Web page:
JScience v4.3

Package javax.measure

Provides strongly typed measurements to enforce compile-time check of parameters consistency and avoid interface errors.

See:
          Description

Interface Summary
Measurable<Q extends Quantity> This interface represents the measurable, countable, or comparable property or aspect of a thing.
 

Class Summary
DecimalMeasure<Q extends Quantity> This class represents a measure whose value is an arbitrary-precision decimal number.
Measure<V,Q extends Quantity> This class represents the result of a measurement stated in a known unit.
MeasureFormat This class provides the interface for formatting and parsing measures.
VectorMeasure<Q extends Quantity> This class represents a measurement vector of two or more dimensions.
 

Package javax.measure Description

Provides strongly typed measurements to enforce compile-time check of parameters consistency and avoid interface errors.

Let's take the following example:

        class Person {
            void setWeight(double weight);
        }
Should the weight be in pound, kilogram ??
Using measures there is no room for error:
        class Person {
            void setWeight(Measurable<Mass> weight);
        }
Not only the interface is cleaner (the weight has to be of mass type); but also there is no confusion on the measurement unit:
        double weightInKg = weight.doubleValue(KILOGRAM);
        double weightInLb = weight.doubleValue(POUND);
Measurable work hand-in-hand with units (also parameterized). For example, the following would result in compile-time error:
        double weightInLiter = weight.doubleValue(LITER); // Compile error, Unit<Mass> required.
        

Users may create their own Measurable implementation:


         public class Period implements Measurable<Duration> {
              long nanoseconds;
              ...
         }
 
         public class Distance implements Measurable<Length> {
              double meters;
              ...
         }
                  
         public class Velocity3D implements Measurable<Velocity> {
              double x, y, z; // In meters.
              ...
         }
                 

Users may also combine a definite amount (scalar, vector, collection, etc.) to a unit and make it a Measure (and a Measurable instance). For example:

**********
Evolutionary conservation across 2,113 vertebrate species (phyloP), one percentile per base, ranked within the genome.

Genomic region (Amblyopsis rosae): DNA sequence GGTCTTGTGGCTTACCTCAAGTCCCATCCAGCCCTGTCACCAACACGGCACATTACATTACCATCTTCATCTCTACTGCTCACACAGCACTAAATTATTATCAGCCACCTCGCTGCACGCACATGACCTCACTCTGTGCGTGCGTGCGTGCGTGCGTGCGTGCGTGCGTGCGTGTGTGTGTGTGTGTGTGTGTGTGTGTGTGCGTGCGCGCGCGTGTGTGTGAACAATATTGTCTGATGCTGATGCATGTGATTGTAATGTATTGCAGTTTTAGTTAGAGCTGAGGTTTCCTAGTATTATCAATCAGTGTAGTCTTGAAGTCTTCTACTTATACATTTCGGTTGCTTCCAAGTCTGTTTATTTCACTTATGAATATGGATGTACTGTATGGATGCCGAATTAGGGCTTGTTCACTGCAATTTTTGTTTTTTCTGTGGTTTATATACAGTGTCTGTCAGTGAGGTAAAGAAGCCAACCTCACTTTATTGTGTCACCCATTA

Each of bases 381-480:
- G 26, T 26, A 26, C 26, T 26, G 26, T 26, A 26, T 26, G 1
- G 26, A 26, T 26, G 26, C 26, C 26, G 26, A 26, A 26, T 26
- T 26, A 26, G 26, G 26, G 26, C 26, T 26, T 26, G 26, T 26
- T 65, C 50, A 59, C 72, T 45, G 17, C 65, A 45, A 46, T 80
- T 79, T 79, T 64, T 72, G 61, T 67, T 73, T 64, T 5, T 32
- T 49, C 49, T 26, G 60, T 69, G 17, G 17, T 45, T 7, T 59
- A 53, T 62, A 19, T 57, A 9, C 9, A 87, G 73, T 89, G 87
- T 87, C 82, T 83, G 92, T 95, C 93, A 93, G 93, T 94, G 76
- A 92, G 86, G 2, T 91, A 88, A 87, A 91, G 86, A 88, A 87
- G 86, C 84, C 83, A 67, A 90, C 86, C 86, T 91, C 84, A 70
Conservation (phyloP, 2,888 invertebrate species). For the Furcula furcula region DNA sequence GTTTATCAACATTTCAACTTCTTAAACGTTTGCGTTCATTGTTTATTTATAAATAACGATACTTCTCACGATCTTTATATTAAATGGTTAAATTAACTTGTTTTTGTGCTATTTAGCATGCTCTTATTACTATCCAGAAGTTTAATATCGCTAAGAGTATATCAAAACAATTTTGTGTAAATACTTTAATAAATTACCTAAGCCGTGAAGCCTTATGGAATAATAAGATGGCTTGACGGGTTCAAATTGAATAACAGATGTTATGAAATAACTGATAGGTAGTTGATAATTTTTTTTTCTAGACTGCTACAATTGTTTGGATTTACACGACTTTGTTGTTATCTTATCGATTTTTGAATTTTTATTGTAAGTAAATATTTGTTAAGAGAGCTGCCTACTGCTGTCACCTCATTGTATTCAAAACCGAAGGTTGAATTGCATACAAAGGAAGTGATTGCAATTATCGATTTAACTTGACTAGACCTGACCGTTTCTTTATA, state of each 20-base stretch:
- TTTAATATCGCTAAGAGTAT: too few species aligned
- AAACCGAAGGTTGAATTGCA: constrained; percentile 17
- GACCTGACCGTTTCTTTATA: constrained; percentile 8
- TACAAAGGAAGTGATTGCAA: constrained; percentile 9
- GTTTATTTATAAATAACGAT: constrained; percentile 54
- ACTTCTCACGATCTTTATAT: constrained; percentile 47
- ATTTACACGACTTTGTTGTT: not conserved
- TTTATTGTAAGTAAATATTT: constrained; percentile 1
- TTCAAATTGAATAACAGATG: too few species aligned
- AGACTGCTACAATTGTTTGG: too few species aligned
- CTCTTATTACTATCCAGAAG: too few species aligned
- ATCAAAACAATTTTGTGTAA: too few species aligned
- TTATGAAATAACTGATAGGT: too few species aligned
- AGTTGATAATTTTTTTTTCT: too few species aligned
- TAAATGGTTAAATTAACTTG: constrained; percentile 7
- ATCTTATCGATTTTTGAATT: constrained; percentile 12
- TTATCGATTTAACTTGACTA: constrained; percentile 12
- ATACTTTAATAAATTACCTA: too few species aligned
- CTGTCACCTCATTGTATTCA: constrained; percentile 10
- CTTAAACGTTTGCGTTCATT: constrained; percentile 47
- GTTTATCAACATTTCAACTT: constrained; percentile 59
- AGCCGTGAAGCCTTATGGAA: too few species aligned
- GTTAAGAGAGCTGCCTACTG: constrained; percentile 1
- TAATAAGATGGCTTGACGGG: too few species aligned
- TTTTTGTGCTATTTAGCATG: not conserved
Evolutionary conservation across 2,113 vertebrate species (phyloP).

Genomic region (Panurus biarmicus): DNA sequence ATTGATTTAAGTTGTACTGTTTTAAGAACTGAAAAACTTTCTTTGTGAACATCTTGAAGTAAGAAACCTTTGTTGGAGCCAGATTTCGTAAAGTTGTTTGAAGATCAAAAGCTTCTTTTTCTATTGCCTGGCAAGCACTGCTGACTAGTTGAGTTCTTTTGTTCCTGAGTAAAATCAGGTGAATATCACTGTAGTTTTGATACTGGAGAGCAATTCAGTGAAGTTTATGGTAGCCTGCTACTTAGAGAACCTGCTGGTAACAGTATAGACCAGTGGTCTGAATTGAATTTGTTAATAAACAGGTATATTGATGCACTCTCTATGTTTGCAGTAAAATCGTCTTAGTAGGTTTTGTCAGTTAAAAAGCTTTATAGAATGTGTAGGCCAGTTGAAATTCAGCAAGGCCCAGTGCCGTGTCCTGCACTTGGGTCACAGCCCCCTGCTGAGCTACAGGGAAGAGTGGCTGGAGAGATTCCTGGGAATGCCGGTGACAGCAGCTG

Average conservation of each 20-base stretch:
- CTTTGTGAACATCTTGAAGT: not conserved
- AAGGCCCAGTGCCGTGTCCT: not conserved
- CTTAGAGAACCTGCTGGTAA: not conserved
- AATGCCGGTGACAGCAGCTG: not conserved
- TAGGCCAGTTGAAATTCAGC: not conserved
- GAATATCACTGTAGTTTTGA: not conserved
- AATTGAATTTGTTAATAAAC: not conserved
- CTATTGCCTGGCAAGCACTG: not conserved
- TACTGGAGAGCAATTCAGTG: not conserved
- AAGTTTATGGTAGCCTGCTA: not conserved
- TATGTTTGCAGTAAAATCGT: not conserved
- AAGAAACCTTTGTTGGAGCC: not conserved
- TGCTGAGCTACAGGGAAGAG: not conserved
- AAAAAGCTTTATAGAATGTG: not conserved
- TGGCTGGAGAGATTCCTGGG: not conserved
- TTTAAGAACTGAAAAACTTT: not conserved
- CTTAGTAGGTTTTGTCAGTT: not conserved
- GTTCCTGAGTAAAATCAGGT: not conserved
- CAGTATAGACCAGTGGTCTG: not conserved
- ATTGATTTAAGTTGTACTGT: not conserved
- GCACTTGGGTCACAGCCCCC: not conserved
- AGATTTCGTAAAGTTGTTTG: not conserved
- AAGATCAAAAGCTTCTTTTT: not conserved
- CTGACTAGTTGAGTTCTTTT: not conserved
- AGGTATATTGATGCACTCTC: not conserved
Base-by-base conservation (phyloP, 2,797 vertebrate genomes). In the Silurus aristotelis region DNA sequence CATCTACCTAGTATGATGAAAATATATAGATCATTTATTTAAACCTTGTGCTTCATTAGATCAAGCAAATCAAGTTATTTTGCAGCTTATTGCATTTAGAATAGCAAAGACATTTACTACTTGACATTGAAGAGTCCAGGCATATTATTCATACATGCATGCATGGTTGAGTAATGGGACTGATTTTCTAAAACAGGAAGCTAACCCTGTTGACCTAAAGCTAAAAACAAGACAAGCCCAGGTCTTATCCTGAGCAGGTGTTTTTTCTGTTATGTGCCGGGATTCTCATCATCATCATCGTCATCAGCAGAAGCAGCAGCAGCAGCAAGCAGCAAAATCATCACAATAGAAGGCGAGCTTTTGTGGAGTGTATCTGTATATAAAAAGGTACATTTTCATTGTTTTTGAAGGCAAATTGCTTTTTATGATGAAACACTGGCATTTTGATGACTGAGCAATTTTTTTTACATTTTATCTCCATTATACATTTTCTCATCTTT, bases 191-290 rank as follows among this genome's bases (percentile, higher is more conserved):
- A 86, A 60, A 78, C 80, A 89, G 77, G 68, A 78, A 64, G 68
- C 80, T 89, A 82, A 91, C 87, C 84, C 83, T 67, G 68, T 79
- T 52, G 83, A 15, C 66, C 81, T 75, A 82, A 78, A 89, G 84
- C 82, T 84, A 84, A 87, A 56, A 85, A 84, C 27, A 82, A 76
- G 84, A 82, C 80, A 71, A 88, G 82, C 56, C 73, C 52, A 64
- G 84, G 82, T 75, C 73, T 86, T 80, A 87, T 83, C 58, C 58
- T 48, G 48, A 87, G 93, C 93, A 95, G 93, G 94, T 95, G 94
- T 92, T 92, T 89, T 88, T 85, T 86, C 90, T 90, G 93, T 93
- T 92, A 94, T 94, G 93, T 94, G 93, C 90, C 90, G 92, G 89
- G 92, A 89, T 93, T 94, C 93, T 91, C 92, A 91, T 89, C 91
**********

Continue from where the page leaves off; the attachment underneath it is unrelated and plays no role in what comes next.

// Scalar measurement (numerical).     
         person.setWeight(Measure.valueOf(180.0, POUND)); // Measure<Double, Mass>
         timer.setPeriod(Measure.valueOf(20, MILLI(SECOND)); // Measure<Integer, Duration>
         circuit.setCurrent(Measure.valueOf(Complex.valueOf(2, -3), AMPERE); // (2 - 3i) A
         bottle.setPression(Measure.valueOf(Rational.valueOf(20, 100), ATMOSPHERE)); // (20/100) Atm

         // Vector measurement.
         abstract class MeasureVector<E, Q extends Quantity> extends Measure<E[], Q> {
             ... // doubleValue(Unit) returns vector norm.
         }
         MeasureVector<Double, Velocity> v = MeasureVector.valueOf(METRE_PER_SECOND, 1.0, 2.0, 3.0);
         plane.setVelocity(v);

         // Statistical measurement.
         class Average<Q extends Quantity> extends Measure<double[], Q>{
             ... // doubleValue(Unit) returns average value.
         }
         sea.setTemperature(Average.valueOf(new double[] { 33.4, 44.55, 32.33} , CELCIUS));
         
         // Measurement with uncertainty (and additional operations).
         public class Amount<Q extends Quantity> extends Measurable<Q>  {
              public Amount(double value, double error, Unit<Q> unit) { ... }
              public Amount<Q> plus(Amount<Q> that) {...}
              public Amount<?> times(Amount<?> that) {...} 
              ... // doubleValue(Unit) returns estimated value.
         }  
    


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